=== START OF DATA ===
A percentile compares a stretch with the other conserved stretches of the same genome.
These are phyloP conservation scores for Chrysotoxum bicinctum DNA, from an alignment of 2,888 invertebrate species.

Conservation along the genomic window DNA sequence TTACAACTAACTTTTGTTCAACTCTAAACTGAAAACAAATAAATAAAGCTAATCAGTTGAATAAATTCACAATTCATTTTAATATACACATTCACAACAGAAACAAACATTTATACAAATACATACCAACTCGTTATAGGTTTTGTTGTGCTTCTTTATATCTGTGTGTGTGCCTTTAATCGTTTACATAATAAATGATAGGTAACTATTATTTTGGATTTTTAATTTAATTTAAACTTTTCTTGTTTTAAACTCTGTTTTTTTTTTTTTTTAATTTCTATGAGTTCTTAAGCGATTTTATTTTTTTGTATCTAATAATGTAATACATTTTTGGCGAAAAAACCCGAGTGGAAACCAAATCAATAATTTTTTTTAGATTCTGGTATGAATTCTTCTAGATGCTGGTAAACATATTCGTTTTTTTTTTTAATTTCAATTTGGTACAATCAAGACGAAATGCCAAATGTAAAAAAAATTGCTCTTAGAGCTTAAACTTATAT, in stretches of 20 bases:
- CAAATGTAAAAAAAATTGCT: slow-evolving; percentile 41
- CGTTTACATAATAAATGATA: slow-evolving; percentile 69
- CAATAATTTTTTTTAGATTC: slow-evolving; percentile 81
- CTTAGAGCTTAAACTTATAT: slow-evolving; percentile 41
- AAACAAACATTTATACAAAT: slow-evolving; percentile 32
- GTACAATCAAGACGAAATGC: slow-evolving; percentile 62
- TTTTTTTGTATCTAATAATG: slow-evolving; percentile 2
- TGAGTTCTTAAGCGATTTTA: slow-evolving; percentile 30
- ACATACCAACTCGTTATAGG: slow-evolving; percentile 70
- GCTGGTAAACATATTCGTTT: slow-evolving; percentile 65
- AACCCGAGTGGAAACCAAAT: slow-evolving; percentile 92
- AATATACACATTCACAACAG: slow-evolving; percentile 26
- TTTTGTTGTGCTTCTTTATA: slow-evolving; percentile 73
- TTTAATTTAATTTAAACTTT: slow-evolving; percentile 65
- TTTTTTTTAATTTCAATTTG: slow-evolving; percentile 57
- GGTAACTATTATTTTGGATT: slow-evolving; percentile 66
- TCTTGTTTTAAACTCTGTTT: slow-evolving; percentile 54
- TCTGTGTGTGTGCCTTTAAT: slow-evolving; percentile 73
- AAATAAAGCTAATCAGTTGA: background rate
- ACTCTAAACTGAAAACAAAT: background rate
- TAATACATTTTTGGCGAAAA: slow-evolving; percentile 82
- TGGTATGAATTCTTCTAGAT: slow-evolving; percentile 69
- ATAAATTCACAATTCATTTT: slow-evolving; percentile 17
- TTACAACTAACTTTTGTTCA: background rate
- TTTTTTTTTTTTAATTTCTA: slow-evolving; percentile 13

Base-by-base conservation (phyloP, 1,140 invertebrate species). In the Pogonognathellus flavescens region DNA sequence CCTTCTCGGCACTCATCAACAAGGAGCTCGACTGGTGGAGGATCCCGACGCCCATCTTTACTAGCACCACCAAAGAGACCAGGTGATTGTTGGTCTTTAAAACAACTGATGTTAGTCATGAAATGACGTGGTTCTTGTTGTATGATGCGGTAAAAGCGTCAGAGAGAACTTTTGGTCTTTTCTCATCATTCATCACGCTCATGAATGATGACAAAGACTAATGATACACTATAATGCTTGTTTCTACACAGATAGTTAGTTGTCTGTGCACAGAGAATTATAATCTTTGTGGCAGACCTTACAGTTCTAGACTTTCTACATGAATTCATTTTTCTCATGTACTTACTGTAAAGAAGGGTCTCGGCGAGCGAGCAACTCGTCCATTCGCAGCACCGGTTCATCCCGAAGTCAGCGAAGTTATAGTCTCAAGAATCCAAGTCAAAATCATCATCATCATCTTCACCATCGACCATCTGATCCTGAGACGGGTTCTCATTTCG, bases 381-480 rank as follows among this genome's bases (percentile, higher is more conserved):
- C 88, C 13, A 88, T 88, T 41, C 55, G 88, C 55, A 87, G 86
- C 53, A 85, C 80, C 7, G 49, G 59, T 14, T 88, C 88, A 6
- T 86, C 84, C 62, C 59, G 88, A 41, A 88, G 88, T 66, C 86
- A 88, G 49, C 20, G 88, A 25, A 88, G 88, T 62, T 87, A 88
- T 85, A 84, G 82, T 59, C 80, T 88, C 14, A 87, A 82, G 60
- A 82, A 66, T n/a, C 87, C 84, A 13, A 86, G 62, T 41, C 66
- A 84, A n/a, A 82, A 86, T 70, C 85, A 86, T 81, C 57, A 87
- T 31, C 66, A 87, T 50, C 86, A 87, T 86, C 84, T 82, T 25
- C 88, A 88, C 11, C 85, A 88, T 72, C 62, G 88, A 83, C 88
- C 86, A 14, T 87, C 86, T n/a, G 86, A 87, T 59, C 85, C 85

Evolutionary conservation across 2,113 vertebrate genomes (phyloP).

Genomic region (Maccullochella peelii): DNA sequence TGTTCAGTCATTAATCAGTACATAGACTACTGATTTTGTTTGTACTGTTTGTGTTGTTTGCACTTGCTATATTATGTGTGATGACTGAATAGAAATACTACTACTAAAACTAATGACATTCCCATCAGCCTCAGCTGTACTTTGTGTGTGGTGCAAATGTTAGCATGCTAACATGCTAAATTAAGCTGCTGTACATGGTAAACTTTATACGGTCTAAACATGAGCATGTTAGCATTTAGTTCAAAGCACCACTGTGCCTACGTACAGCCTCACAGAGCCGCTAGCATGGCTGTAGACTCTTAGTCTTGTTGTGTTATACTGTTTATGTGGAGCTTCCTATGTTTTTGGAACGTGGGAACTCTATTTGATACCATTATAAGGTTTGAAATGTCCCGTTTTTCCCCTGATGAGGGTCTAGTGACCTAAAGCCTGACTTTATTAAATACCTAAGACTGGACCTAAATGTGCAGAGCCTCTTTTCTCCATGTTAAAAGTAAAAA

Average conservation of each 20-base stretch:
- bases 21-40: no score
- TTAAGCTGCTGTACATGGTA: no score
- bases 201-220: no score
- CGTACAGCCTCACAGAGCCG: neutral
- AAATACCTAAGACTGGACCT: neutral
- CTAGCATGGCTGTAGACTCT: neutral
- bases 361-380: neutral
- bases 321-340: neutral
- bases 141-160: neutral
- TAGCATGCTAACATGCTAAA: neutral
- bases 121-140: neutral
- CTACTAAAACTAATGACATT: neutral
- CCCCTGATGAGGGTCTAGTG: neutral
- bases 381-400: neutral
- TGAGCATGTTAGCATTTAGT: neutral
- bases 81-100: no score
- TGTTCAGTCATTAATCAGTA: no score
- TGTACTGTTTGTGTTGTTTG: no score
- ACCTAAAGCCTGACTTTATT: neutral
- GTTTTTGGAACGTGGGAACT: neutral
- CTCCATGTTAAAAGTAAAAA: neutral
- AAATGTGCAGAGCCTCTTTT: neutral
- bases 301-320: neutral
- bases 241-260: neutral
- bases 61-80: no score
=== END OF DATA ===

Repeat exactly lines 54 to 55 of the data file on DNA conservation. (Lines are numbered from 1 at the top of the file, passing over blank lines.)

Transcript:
- CTACTAAAACTAATGACATT: neutral
- CCCCTGATGAGGGTCTAGTG: neutral